Traverse Theatre, Edinburgh
Whatever the results of the Holyrood elections, it's unlikely that
anyone but the most naïve of dyed-in-the-wool triumphalists will be
satisfied. That'll be the politicians, then. Meanwhile in the real
world, hope and cynicism collide in this specially commissioned
election day play knitted together over the last few days by a
consortium of seven leading Scottish playwrights under the gimlet eye
of director David Greig, who himself contributes.
Taking its cue from The Eagles 1977 soft-rock classic, a plethora of
Scots icons, from Sean Connery, Nessie and Trainspotting to a healthy
Buckfast and chips diet are projected behind the lobby of the sort of
tartan-lined hot spot Visit Scotland would die for. Here Lithuanian
bar-maid Svetlana plans her escape as home-grown galumph Gavin attempts
to make her stay. From this framework spins out a patchwork of
monologues from a bar full of drunken writers (perish the thought) that
manage to be simultaneously disgruntled and terminally sentimental, a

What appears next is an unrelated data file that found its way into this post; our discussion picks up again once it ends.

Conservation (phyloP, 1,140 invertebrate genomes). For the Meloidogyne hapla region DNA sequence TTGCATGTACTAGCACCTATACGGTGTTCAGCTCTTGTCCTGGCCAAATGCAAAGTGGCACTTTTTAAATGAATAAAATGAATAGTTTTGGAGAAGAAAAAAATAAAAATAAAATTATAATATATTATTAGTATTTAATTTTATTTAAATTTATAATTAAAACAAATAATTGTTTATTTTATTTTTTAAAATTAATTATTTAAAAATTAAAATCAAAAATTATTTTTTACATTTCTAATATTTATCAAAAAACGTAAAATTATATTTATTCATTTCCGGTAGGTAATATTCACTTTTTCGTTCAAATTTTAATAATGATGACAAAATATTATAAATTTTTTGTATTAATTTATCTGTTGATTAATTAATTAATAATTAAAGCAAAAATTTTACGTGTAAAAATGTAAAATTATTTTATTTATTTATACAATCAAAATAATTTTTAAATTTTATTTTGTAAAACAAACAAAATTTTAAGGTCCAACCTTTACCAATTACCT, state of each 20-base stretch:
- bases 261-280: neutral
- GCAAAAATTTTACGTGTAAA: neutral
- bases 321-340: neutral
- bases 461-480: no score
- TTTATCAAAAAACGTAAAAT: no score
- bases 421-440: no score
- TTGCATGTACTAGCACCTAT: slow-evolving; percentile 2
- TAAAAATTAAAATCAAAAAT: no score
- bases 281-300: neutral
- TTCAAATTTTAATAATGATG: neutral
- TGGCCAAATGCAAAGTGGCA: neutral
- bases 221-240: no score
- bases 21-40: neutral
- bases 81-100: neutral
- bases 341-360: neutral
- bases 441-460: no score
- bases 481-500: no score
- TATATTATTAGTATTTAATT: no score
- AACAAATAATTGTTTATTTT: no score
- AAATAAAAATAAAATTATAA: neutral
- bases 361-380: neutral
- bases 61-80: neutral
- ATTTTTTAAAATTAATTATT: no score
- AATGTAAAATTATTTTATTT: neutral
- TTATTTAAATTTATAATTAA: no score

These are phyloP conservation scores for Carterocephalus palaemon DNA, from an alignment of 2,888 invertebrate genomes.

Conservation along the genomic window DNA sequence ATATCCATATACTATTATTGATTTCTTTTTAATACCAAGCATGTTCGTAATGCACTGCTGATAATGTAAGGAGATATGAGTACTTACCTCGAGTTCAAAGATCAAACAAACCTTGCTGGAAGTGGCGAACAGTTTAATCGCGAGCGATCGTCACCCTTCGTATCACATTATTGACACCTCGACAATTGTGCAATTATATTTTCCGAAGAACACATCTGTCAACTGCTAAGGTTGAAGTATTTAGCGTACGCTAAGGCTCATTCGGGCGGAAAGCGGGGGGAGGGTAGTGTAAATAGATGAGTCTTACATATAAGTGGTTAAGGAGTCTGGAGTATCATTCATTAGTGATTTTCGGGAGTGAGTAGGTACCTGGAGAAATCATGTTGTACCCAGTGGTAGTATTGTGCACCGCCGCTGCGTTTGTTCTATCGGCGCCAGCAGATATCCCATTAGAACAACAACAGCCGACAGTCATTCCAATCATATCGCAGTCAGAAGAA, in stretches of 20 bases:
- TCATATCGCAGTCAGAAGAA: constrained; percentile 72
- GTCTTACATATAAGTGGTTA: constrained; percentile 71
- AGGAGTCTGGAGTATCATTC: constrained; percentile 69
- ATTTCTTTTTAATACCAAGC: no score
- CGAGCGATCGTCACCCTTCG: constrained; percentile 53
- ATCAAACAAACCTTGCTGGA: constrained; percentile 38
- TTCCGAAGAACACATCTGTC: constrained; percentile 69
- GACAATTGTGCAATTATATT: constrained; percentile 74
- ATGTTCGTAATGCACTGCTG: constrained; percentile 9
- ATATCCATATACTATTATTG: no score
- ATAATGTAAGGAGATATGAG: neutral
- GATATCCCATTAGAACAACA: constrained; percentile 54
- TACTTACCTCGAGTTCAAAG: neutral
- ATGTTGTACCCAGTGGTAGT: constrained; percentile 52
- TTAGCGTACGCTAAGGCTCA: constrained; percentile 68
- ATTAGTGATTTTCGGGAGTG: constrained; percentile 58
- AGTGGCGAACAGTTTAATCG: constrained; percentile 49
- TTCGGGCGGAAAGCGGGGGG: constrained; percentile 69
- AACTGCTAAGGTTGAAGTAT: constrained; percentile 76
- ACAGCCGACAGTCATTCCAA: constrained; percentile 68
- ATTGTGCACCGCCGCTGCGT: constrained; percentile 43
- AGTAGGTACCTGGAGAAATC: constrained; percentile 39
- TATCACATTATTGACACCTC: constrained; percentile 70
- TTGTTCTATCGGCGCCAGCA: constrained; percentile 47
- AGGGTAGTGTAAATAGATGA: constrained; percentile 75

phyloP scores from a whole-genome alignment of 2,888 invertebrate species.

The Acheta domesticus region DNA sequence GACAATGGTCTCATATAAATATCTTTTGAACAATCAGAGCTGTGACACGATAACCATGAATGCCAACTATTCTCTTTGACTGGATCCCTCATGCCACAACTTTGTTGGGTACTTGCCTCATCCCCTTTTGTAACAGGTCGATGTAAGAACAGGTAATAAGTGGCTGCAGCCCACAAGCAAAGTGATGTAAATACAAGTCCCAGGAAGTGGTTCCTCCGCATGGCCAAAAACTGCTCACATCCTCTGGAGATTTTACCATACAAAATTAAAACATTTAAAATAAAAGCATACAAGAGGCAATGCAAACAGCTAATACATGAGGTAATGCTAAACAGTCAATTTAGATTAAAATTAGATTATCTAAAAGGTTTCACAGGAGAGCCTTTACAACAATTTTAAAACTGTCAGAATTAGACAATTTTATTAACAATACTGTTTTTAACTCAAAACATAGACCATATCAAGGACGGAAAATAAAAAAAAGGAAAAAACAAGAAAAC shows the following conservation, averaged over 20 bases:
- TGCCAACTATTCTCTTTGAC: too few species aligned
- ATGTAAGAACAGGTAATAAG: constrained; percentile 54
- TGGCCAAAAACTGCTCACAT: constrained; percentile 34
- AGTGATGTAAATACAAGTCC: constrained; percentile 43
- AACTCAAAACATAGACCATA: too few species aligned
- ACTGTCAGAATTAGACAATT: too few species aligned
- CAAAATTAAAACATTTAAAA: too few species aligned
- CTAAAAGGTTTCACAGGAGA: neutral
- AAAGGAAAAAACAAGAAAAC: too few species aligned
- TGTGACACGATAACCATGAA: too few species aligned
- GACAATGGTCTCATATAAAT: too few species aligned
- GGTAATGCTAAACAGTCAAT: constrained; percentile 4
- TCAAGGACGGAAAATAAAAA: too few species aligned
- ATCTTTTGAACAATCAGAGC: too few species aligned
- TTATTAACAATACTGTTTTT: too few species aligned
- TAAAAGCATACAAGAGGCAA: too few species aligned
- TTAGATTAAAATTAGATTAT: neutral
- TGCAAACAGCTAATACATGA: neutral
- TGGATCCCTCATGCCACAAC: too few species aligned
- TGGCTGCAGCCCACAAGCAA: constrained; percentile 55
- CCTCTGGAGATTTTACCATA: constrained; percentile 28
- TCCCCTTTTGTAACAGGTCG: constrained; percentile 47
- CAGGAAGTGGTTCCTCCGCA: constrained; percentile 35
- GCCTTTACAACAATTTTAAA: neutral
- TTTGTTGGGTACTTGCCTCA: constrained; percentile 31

shotgun marriage with guests planning their sexual conquests on the
basis of the AV system, and a ghost who becomes witness to
disappointment behind every closed door.
If all this suggests an over-riding downbeat tone to this follow-up to
last year's Westminster election dissection of Gordon Brown's brain,
actors Barrie Hunter, Andrew Scott Ramsay and Ashley Smith have fun
regardless in an at times scurrilously metaphorical living newspaper.
Best and funniest of all is an after-hours liaison between a thinly
disguised Downing Street toff and a male prostitute in a See-You-Jimmy
wig and tartan bunnet. This points up with little ambiguity exactly
what some might feel England has been doing to Scotland for years.
The Herald, May 6th 2011